http://nymag.com/intelligencer/2018/10/un-says-climate-genocide-coming-but-its-worse-than-that.html

https://www.postandcourier.com/opinion/commentary/u-n-report-points-to-greenhouse-disaster-or-end-of/article_63c3d8ae-ce48-11e8-92bc-cff83bc8451e.html

https://motherboard.vice.com/en_us/article/43e8yp/the-uns-devastating-climate-change-report-was-too-optimistic

https://bangordailynews.com/2018/10/15/opinion/contributors/the-other-shoe/

https://www.msn.com/en-gb/news/uknews/tipping-points-could-exacerbate-climate-crisis-scientists-fear/ar-BBO8ico?li=BBoPRmx

Thousands of Methane Filled Pingos Expected to Blow

The otherwise flat sea floor between the island archipelago of Svalbard and Finnmark, Norway’s northernmost county, is pocked by massive craters.

Now, scientists at the Centre for Arctic Gas Hydrates, Environment and Climate (CAGE) at UiT - The Arctic University of Norway, have collected new geophysical data on the craters in the area.

But instead of finding just a few craters, researchers found hundreds of them. They range in size from 300 to 1000 metres in diameter. And they have been blown out of solid bedrock.

The craters are what remain after a methane gas explosion. Or more correctly: gas blow-outs.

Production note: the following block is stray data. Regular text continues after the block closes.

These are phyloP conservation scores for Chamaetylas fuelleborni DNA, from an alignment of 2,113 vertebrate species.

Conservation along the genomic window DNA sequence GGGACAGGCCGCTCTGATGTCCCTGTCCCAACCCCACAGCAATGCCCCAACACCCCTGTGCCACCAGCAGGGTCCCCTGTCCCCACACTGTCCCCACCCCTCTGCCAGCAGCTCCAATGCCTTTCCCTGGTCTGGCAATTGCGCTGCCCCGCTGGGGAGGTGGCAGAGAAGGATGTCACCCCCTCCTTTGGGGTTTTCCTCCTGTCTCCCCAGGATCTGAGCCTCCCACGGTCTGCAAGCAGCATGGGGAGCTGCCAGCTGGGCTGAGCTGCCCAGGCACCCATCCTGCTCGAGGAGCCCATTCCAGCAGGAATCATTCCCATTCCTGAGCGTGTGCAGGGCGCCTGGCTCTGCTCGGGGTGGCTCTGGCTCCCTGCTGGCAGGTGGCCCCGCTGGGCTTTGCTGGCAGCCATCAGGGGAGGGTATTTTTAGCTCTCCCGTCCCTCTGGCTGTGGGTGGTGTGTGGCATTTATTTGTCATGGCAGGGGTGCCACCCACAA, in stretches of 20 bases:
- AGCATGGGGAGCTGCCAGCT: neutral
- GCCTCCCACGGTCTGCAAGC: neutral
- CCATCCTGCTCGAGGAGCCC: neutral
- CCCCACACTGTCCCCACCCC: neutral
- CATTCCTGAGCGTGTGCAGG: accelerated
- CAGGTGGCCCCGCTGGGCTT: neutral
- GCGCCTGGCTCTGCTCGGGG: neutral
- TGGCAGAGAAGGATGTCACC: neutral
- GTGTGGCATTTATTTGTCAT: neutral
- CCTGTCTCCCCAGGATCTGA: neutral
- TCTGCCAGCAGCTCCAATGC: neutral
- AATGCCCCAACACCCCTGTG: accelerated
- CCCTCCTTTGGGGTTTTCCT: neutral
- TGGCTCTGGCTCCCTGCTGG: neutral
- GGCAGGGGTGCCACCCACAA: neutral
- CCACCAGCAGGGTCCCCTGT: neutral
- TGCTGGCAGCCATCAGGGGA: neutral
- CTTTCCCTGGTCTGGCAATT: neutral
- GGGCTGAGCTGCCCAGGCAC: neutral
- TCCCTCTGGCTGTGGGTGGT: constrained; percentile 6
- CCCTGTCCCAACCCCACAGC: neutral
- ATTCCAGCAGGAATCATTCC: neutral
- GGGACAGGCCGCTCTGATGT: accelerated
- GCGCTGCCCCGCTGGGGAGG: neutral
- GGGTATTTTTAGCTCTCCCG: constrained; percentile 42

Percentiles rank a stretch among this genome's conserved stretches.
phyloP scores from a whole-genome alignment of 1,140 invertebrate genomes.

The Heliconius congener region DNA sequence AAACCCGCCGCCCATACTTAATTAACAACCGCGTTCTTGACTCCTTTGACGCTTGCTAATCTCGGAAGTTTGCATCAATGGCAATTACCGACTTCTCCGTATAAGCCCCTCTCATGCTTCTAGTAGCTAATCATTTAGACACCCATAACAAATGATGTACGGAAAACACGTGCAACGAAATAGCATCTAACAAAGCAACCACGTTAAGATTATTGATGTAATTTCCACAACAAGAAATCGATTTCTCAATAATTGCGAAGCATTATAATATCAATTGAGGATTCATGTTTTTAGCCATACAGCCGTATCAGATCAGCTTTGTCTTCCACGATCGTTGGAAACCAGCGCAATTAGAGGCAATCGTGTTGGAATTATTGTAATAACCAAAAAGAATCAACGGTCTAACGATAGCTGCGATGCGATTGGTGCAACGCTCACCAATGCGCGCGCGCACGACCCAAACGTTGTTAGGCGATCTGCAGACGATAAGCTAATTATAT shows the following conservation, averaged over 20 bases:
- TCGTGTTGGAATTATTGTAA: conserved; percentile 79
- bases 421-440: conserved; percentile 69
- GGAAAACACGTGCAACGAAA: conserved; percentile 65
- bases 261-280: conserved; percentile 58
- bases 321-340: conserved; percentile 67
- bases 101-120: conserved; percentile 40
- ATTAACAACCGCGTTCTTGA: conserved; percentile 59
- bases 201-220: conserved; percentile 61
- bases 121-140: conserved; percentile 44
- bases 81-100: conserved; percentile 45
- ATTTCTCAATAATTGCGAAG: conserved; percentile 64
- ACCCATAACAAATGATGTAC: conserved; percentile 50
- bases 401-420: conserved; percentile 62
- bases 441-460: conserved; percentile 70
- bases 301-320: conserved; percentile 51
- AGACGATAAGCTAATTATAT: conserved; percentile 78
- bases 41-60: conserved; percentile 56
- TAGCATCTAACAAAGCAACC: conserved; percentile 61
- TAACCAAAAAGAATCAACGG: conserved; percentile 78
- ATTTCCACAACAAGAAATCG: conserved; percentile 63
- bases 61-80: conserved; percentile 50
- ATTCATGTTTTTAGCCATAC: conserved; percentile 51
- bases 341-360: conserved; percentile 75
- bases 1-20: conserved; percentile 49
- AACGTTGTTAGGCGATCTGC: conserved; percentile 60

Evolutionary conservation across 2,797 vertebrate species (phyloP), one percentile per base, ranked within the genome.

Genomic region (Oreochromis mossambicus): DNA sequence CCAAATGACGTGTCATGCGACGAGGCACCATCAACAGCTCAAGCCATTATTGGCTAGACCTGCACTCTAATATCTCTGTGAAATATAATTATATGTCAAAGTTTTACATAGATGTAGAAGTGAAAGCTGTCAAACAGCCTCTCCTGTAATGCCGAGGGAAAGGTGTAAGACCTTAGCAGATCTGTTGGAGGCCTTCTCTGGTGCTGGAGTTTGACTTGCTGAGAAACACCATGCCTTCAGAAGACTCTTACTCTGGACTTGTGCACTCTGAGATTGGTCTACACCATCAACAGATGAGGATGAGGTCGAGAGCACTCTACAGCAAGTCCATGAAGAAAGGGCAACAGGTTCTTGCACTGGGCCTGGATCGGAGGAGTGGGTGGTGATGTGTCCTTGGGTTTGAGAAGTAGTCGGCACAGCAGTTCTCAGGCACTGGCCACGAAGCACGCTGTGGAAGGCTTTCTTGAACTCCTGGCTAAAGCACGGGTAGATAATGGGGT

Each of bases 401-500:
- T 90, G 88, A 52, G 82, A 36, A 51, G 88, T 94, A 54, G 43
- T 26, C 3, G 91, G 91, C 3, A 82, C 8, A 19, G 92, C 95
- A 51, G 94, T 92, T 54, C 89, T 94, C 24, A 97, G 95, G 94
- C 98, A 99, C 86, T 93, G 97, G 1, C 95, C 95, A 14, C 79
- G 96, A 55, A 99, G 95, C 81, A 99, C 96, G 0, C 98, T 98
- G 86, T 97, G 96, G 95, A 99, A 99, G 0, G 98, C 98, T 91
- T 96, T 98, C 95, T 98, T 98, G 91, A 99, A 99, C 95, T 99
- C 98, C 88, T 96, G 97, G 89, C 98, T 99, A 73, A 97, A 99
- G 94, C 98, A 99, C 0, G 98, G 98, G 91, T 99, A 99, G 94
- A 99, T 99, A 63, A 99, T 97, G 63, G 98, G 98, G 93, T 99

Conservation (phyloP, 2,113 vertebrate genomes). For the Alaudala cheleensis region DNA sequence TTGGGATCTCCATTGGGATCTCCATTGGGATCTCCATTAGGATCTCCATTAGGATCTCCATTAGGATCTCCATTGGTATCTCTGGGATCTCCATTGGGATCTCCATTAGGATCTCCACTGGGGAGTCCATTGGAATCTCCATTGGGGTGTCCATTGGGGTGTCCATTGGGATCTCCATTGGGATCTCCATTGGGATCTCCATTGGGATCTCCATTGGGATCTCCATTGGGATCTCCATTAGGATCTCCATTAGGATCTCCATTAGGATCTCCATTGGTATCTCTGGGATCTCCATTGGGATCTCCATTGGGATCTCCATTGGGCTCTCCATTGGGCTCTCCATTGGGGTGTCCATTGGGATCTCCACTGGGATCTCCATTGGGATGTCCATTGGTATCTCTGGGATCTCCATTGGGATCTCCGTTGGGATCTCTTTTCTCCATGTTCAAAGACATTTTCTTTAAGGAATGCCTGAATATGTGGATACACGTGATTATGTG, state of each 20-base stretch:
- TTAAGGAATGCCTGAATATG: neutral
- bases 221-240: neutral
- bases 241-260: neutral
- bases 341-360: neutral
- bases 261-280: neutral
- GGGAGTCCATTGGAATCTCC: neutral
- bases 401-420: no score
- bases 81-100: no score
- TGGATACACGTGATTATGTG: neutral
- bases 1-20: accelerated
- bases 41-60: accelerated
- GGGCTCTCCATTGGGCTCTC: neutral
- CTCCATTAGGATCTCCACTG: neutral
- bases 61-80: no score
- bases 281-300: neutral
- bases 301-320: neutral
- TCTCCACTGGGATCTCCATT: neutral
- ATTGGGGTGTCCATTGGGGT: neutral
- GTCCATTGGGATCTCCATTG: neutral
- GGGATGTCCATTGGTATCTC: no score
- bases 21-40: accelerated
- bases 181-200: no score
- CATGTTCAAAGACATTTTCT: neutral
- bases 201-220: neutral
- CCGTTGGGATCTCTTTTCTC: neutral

The blow-outs may have occurred over a couple of days.

But these blow-outs must have involved enormous forces at the bottom of the Barents Sea, since the holes have been blasted out of solid bedrock.

The researchers in Tromsø expect further blow-outs, as some gas chambers have not yet blown, and others are slowly building up pressure again.

Andreassen thinks there will be more large blow-outs in the ocean floor south of Svalbard, as the seabed becomes warmer and gas-hydrate reservoirs thaw.

Andreassen says there is probably even more methane gas locked in the seabed around Greenland and in the Arctic Ocean than is found in the Barents Sea.

That could lead to some extremely large craters.

Researchers have now examined satellite images of northern Siberian from a few years back and looked at the area where the explosions occurred. They found that the year before the huge crater appeared, there were large pingos in the same place.

Russian scientists have now mapped 7,000 gas-filled pingos that are poking through the thawing permafrost, visible in satellite images that illustrate how the pingos form and grow.

http://sciencenordic.com/giant-gas-craters-discovered-bottom-barents-sea

An adaptability limit to climate change due to heat stress

Despite the uncertainty in future climate-change impacts, it is often assumed that humans would be able to adapt to any possible warming. Here we argue that heat stress imposes a robust upper limit to such adaptation. Peak heat stress, quantified by the wet-bulb temperature TW, is surprisingly similar across diverse climates today. TW never exceeds 31 °C. Any exceedence of 35 °C for extended periods should induce hyperthermia in humans and other mammals, as dissipation of metabolic heat becomes impossible. While this never happens now, it would begin to occur with global-mean warming of about 7 °C, calling the habitability of some regions into question. With 11–12 °C warming, such regions would spread to encompass the majority of the human population as currently distributed. Eventual warmings of 12 °C are possible from fossil fuel burning. Heat stress also may help explain trends in the mammalian fossil record.

http://www.pnas.org/content/107/21/9552

Arctic Ice Collapse in the Heart of Winter